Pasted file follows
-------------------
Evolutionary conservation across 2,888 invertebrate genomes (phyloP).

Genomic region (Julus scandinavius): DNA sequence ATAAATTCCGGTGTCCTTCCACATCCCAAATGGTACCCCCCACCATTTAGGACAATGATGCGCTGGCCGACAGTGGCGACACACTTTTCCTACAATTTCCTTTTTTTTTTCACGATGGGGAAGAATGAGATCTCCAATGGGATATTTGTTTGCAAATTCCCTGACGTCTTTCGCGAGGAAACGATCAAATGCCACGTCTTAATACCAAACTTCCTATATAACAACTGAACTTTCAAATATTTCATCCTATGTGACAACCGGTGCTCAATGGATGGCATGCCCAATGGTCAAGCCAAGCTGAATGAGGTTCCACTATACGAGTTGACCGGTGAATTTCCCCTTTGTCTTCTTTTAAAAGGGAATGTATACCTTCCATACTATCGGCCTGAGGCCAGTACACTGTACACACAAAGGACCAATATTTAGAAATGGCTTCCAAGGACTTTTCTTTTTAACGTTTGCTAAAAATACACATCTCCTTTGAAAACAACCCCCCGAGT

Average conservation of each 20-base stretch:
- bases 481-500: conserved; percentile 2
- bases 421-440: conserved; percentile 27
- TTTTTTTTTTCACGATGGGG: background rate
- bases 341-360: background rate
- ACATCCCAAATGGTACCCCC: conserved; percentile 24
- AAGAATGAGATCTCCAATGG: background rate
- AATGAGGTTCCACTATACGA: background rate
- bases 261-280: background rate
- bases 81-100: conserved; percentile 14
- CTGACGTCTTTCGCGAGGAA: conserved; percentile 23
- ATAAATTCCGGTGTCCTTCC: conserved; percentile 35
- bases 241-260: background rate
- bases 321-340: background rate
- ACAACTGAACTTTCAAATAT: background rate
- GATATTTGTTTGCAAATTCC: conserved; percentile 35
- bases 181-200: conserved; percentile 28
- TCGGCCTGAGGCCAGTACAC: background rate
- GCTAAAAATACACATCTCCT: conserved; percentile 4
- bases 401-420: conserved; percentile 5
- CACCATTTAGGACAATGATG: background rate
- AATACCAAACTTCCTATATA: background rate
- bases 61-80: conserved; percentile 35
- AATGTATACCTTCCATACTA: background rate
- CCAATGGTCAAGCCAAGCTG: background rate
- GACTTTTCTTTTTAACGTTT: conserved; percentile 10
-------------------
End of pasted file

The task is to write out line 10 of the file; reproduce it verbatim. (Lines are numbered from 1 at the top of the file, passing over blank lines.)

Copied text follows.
- AATGAGGTTCCACTATACGA: background rate